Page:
Anacortes Oyster Run

Oct 7, 2005
Are any forum members coming to Anacortes this weekend for the Oyster Run? The actual run is Sunday, but the town fills up for both days.

According to our local paper we had almost 30,000 bikers here last year, which seems a very big number in a town with a population about half that! Not very many British bikes showed up though. I did see a very nicely restored ES2 on highway 20 a few days ago.

I'll be going into town Sunday lunchtime to look everything over.
I was planning to, but regret - especially in light of the fantastic weather forecast - that I'll have to miss it again this year. I've got a project due next week that's spiraling out of control and need to spend the weekend in the office.

(That and I've got two nagging problems I've got to iron out. At the fuel line end, I've stripped the threads off of my reserve petcock. Also, I need to finish fabricating an exhaust hangar for my megaphone. People who've seen it say they're amazed it doesn't crack given how badly it vibrates. Glad they said something, 'cuz I can't see it while I'm riding.)

Weather permitting, I'm hoping to get over to the peninsula next weekend or the one after. Maybe we'll run into each other.

Have fun tomorrow.

Shame you weren't here. You'd have been the only Norton rider in the whole shebang.

I spent a couple of hours wandering the streets. My guess is we had maybe 18,000 bikes, maybe 24,000 bikers. The weather was as perfect as it could be - gin-clear, warm and sunny (about 75F) and humidity low enough you couldn't measure it.

I didn't see ANY British Classics. There were maybe 6 or 7 current model Triumphs, which don't look like any Triumph I ever saw! Other Europeans were represented - a couple of hundred BMWs, 50 or so Ducatis, a few Aprilias, but nary a Velocette, Ariel, Matchless, AJS, or any of the other lesser marques.

There were some "specials" that had tires so wide, they didn't need a stand. The back tire was wide enough to let the bike stand up without assistance. I remember such a fuss when testing suggested we went from a 3.25 x 19 tire to a 3.5 x 19 on the Commando!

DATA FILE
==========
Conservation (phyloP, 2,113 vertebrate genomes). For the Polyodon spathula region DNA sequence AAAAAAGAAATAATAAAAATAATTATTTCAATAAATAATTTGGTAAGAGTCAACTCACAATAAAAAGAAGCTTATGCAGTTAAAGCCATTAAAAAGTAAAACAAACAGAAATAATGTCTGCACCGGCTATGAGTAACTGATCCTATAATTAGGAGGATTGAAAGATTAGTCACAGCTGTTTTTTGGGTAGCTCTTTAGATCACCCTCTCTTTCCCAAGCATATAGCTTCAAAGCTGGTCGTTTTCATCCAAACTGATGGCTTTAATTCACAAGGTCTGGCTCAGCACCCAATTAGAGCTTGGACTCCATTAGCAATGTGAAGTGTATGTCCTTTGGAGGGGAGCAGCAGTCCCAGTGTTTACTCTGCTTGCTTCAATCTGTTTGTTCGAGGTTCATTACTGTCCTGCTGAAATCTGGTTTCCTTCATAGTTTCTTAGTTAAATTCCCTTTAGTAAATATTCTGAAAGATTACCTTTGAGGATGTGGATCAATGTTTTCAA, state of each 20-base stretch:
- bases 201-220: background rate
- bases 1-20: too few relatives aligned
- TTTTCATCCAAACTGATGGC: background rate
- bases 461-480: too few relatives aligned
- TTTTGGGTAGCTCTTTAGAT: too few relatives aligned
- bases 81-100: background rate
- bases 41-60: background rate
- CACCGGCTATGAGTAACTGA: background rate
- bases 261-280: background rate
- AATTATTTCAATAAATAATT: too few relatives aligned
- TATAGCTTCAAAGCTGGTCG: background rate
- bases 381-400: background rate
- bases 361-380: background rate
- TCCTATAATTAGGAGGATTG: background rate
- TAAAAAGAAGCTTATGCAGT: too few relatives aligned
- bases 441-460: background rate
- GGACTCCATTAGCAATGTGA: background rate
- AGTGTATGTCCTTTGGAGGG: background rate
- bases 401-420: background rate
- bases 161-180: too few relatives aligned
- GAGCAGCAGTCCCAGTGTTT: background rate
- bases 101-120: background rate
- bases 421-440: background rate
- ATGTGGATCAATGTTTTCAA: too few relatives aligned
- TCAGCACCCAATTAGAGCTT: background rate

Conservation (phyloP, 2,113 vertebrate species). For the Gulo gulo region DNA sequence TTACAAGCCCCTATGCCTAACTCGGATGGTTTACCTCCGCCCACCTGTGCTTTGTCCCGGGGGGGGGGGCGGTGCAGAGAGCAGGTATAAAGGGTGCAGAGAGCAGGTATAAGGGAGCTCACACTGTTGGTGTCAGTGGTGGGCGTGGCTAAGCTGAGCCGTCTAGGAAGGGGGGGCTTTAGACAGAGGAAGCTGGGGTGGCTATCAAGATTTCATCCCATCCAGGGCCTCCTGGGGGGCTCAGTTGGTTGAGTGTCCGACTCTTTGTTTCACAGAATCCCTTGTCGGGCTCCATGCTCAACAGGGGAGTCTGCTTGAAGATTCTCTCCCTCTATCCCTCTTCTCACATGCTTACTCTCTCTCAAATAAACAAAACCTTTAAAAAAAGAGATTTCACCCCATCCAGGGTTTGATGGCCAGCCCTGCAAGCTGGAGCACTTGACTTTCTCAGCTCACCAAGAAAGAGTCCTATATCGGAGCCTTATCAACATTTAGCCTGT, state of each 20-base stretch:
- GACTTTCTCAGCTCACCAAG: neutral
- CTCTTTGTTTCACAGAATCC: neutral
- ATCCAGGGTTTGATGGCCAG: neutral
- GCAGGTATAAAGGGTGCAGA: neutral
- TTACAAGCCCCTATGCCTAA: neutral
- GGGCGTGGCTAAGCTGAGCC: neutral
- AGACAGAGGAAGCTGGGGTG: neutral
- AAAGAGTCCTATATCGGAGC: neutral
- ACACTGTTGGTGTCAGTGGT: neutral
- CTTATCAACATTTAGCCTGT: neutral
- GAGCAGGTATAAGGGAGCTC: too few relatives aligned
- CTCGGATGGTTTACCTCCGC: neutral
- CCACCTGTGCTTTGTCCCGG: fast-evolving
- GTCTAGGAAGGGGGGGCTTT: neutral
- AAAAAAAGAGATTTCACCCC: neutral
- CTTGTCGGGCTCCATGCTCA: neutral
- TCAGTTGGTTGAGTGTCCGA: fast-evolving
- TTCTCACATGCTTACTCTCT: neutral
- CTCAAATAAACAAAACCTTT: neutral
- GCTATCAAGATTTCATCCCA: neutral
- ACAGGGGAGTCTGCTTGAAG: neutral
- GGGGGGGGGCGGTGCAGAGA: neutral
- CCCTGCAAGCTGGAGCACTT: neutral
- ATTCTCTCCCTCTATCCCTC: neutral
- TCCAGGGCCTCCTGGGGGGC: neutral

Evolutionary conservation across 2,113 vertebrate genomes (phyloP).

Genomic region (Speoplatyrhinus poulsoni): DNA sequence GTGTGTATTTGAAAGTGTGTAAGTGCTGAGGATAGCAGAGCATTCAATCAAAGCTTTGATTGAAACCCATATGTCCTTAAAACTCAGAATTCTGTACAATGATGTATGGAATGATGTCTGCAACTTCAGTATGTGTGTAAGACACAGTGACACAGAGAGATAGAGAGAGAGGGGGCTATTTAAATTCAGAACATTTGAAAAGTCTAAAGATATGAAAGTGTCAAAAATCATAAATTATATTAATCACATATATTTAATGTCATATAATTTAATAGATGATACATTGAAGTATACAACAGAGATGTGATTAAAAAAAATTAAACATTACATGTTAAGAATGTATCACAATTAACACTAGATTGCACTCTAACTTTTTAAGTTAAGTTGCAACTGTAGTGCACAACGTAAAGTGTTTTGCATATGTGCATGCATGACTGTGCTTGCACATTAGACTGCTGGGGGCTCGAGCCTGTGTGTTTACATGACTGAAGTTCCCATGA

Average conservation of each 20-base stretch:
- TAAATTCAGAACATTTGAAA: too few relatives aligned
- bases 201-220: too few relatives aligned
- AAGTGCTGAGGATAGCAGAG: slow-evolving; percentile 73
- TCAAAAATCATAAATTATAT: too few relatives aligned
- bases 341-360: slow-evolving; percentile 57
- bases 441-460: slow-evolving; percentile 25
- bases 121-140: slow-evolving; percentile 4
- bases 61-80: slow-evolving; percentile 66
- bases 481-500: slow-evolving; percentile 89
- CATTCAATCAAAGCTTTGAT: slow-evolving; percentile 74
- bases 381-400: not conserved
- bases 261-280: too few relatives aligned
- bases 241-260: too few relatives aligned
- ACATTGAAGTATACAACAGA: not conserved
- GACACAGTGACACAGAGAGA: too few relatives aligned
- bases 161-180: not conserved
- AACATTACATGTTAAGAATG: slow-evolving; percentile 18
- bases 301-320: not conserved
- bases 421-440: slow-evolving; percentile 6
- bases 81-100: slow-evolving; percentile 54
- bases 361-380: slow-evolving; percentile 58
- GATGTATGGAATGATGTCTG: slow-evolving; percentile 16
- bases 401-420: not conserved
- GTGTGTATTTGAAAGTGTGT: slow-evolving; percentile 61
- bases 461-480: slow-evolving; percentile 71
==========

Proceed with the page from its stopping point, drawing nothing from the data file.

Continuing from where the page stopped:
Our Director of R&D, the late Peter Inchley, came up with the idea of a tire with a truncated triangular profile, so when you're down on the footpegs in a corner, you still have a decent amount of tread pattern in contact with the street, keeping you from falling off.

Unfortunately for the UK, I'd say 60 percent of the bikes present were Harley types (including the Indians and Victory Harley-clones), another 25 percent were Japanese V-twin Harley wannabees, and the remainder were from the other guys.

My gut feel is that the number of people that hit town this year was so great that the city fathers may decide the event has gotten too big. The total population of Anacortes is around 16,000, with a large percentage of retirees. The number of "noisy" bikes and their riders may have distressed some of the old farts!

A 10-block long section of the main street was closed off, and bikes were parked head-to-head across the centeriline and tail to curb on both sides, leaving a lane just wide enough for bikes to travel down. About 12 blocks of the side streets either side of the main drag were given over to motorcycle parking and vendor stalls, and all of the parking lots of the businesses that weren't open were full of bikes.

Overall, the event was very peaceful. As far as I know, no rowdiness or public drunkenness arrests (that may change when the local weekly posts the Police Blotter) and only 16 accidents. One accident was fatal and a couple of riders are in intensive care.

I'll post a couple of pics in a day or so showing the bikes parked on the main drag.